Honored employee says co-workers make job easy Award is given to job training specialist

January 29, 1993|By Amy L. Miller | Amy L. Miller,Staff Writer

Carroll County's employee appreciation award ceremony resembled a meeting of a mutual admiration society yesterday.

Sandi Myers, an operations specialist for seven years with the county Job Training Partnership Act office, was recognized by her co-workers for her outstanding work and dedication to her job.

But in accepting the award, Ms. Myers shot the honor right back to her fellow employees.

"I told my co-workers that I really do like what I do, and that they make it easy for me to like what I do," she said in an interview after the ceremony and reception. "We all get along and mesh very well. We all complement each other.

"I feel honored that this award came from the people I work with every day."

The award, given four times a year by the Carroll County commissioners, recognizes employees for "making life more pleasant for citizens and co-workers . . . and exemplifying the mission of the Board of Commissioners to serve the citizens of Carroll County," said former Ombudsman Committee member Glenda Lohmberg, reading from the nomination form.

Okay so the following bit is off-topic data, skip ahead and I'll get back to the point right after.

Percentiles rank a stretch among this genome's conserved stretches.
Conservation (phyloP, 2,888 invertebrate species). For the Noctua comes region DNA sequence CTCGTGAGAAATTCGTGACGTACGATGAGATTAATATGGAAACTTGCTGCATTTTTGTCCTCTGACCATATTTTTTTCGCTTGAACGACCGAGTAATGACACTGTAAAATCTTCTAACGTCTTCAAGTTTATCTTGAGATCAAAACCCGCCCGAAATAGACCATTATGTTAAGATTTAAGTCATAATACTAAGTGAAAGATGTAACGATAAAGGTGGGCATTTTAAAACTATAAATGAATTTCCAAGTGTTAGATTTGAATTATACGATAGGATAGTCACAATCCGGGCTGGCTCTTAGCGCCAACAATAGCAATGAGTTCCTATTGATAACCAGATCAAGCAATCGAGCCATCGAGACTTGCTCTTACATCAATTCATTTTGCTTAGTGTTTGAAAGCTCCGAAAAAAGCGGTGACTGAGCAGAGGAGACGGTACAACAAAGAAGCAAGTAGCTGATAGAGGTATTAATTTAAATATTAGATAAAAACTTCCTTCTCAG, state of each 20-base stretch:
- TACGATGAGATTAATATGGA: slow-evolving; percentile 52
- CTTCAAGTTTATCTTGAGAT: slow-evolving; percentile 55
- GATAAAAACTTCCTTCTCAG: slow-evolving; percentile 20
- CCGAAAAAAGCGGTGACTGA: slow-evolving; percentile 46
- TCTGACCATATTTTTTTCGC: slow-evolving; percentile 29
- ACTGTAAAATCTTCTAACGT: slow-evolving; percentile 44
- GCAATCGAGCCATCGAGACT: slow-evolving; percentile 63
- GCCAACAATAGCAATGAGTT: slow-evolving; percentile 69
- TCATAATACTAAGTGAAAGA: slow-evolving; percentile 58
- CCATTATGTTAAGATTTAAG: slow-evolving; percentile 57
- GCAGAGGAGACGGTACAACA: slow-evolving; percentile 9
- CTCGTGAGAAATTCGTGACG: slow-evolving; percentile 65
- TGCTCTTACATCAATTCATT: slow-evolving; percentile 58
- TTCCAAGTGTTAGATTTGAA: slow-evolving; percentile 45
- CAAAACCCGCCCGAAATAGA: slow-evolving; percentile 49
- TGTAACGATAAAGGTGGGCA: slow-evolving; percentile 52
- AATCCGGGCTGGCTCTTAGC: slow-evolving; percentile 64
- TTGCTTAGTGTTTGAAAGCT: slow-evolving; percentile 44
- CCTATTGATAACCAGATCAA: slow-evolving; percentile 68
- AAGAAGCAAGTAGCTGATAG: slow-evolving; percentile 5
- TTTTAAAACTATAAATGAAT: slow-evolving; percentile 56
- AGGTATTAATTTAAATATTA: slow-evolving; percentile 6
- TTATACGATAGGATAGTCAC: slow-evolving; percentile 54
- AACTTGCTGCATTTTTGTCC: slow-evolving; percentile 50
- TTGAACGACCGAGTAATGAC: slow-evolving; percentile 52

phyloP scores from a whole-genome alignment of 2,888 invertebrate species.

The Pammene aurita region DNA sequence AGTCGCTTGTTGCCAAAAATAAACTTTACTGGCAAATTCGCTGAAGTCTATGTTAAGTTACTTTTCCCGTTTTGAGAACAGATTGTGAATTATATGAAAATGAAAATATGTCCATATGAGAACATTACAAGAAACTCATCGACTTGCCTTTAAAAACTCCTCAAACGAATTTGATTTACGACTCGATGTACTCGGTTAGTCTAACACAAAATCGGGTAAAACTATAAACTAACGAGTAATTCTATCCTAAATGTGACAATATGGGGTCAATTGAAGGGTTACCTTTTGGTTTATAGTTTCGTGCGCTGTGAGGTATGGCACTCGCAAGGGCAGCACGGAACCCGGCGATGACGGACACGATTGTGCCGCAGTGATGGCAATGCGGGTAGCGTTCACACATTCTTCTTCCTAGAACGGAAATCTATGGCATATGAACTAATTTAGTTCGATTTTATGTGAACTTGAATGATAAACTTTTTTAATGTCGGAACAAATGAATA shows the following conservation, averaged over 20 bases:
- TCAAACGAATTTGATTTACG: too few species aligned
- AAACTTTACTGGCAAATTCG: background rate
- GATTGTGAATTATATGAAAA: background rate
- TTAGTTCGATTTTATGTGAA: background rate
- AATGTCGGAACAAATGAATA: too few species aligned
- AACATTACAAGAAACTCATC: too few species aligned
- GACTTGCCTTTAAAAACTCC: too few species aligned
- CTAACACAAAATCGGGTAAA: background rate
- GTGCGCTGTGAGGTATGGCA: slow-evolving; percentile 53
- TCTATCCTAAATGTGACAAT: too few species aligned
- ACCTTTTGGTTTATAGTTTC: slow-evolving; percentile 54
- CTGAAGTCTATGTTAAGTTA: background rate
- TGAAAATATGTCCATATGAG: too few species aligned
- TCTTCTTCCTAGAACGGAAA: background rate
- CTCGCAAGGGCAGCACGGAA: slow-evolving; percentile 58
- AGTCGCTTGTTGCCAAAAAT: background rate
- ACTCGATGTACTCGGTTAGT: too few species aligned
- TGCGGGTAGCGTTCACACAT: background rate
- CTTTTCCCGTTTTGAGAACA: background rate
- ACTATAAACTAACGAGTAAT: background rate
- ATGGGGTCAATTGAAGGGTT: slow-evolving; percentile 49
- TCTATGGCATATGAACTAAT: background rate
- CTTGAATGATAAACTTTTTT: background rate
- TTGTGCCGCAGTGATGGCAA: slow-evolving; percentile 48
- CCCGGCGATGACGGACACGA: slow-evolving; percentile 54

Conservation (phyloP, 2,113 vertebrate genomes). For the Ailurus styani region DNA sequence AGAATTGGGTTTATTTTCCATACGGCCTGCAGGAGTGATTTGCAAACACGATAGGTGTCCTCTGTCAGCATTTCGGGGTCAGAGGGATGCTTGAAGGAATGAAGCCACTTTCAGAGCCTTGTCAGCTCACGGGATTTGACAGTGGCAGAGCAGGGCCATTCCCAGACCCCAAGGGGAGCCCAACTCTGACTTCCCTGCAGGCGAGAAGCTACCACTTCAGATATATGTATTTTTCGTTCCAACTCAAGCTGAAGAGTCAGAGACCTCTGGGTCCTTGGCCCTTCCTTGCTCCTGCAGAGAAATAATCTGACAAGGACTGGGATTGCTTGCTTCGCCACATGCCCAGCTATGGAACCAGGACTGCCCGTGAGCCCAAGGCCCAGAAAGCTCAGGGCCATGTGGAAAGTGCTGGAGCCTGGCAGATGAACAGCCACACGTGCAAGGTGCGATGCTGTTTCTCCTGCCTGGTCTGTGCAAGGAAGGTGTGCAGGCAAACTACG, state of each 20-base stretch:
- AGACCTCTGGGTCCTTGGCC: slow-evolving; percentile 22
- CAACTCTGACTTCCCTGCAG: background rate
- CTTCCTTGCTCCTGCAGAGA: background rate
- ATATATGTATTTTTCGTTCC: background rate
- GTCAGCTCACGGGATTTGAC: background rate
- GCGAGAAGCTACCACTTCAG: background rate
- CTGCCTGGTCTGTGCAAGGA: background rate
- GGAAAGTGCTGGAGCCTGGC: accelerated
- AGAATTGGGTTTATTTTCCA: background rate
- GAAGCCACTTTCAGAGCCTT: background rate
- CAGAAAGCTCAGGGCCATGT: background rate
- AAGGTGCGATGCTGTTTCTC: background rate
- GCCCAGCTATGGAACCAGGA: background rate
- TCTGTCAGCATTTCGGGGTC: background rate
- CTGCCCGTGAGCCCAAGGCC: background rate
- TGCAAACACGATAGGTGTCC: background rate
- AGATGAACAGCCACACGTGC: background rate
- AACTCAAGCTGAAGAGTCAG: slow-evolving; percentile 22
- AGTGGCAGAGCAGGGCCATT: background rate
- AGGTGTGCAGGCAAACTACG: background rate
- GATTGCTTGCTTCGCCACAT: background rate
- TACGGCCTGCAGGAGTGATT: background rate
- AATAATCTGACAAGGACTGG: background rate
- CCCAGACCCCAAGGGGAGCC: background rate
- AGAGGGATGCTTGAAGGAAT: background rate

The 14-member Ombudsman Committee reviews nominations from county employees and selects the winner. All recipients receive a plaque from the commissioners and a $100 savings bond.

"She [Ms. Myers] stood out because of the overload of work we've had that she handles," said Ms. Lohmberg, who is a training coordinator in the JTPA office. "She is key in doing what we do. She's the first person people see when they come through the program."

Ms. Myers' duties include supervising the summer youth employment and training program, determining if people are eligible for JTPA assistance, monitoring the office's progress in state programs and presenting programs on job training to people who have been laid off.

"I'm involved a lot when people first come in, but once they get active with the training programs they're more with their training coordinator," said Ms. Myers. "I see them as they move along, and after they get jobs, they come back to visit. It gives you a

nice feeling of satisfaction."

Ms. Myers -- who lives in Westminster with her daughters, Jenny, 14, and Katee, 8 -- said she considers being a Carroll County native an asset in her job.

"I know Carroll County and the people who live in Carroll County," she said. "I have a different feeling for the people who live here than someone who comes to work here and lives somewhere else."

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